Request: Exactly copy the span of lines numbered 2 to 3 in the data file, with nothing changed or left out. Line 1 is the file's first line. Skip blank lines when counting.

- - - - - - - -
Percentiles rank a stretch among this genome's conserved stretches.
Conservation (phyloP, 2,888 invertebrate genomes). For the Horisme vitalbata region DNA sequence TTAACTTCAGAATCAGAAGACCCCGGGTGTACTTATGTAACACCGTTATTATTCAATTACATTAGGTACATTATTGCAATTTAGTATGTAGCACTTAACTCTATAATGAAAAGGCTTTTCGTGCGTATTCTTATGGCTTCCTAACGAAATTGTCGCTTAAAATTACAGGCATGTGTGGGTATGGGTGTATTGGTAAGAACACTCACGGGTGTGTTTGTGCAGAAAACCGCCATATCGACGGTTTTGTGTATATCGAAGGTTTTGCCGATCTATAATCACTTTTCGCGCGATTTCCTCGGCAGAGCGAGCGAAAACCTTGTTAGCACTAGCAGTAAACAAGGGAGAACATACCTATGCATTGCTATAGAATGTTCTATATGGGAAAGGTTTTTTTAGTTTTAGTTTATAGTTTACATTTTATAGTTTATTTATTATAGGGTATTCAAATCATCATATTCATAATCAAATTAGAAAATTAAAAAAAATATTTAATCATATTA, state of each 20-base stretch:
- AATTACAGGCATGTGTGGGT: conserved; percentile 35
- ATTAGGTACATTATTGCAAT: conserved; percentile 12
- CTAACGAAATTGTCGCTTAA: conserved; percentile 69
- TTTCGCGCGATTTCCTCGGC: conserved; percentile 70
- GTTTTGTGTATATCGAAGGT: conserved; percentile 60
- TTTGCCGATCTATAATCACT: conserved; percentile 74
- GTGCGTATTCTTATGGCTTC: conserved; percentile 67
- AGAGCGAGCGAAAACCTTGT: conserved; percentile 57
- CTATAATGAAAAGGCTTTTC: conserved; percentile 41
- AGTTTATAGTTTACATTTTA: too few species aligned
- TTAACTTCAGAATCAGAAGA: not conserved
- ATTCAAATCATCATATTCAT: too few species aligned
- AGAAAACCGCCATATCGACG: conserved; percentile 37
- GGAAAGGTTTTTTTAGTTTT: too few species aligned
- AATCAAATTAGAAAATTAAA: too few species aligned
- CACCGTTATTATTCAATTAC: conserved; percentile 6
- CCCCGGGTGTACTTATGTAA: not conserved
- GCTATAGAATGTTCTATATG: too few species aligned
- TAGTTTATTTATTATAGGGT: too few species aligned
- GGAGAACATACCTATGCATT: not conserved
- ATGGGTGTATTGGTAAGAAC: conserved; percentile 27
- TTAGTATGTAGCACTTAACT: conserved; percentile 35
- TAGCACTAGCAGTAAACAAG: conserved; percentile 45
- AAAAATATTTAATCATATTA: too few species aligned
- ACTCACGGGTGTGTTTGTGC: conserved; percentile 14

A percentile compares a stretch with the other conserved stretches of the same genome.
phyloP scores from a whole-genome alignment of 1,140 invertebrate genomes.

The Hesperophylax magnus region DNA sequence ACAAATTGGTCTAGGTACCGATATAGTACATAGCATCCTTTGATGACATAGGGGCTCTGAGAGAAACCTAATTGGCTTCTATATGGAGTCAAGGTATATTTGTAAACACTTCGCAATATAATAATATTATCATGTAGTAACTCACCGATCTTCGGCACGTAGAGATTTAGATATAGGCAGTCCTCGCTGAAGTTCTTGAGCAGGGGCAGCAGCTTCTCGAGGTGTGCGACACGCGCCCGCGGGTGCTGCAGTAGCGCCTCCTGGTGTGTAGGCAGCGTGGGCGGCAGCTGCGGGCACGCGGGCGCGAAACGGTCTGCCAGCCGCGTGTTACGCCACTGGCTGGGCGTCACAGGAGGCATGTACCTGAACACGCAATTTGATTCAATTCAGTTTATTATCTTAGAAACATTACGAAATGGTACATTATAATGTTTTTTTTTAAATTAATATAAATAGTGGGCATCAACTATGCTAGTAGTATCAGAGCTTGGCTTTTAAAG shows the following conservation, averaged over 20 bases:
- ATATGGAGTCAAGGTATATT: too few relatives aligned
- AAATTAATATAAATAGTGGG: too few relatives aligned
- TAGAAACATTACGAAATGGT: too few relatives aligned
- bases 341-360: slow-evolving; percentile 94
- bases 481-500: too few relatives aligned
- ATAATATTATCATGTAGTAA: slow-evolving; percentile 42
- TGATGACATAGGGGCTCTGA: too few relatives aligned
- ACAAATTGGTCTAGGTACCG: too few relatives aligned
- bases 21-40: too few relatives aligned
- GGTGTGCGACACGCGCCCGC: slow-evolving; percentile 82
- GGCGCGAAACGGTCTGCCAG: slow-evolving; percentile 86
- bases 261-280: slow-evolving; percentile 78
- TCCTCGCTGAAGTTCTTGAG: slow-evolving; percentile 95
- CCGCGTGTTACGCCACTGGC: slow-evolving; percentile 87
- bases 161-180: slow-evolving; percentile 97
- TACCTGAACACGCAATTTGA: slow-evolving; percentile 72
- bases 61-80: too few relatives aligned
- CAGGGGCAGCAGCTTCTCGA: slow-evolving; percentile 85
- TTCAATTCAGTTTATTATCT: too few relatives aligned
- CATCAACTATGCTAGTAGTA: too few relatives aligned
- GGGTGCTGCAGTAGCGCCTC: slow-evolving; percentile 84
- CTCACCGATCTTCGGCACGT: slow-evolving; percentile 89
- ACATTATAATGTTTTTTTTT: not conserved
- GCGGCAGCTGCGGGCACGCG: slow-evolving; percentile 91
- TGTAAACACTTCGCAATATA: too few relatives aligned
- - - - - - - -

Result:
Conservation (phyloP, 2,888 invertebrate genomes). For the Horisme vitalbata region DNA sequence TTAACTTCAGAATCAGAAGACCCCGGGTGTACTTATGTAACACCGTTATTATTCAATTACATTAGGTACATTATTGCAATTTAGTATGTAGCACTTAACTCTATAATGAAAAGGCTTTTCGTGCGTATTCTTATGGCTTCCTAACGAAATTGTCGCTTAAAATTACAGGCATGTGTGGGTATGGGTGTATTGGTAAGAACACTCACGGGTGTGTTTGTGCAGAAAACCGCCATATCGACGGTTTTGTGTATATCGAAGGTTTTGCCGATCTATAATCACTTTTCGCGCGATTTCCTCGGCAGAGCGAGCGAAAACCTTGTTAGCACTAGCAGTAAACAAGGGAGAACATACCTATGCATTGCTATAGAATGTTCTATATGGGAAAGGTTTTTTTAGTTTTAGTTTATAGTTTACATTTTATAGTTTATTTATTATAGGGTATTCAAATCATCATATTCATAATCAAATTAGAAAATTAAAAAAAATATTTAATCATATTA, state of each 20-base stretch:
- AATTACAGGCATGTGTGGGT: conserved; percentile 35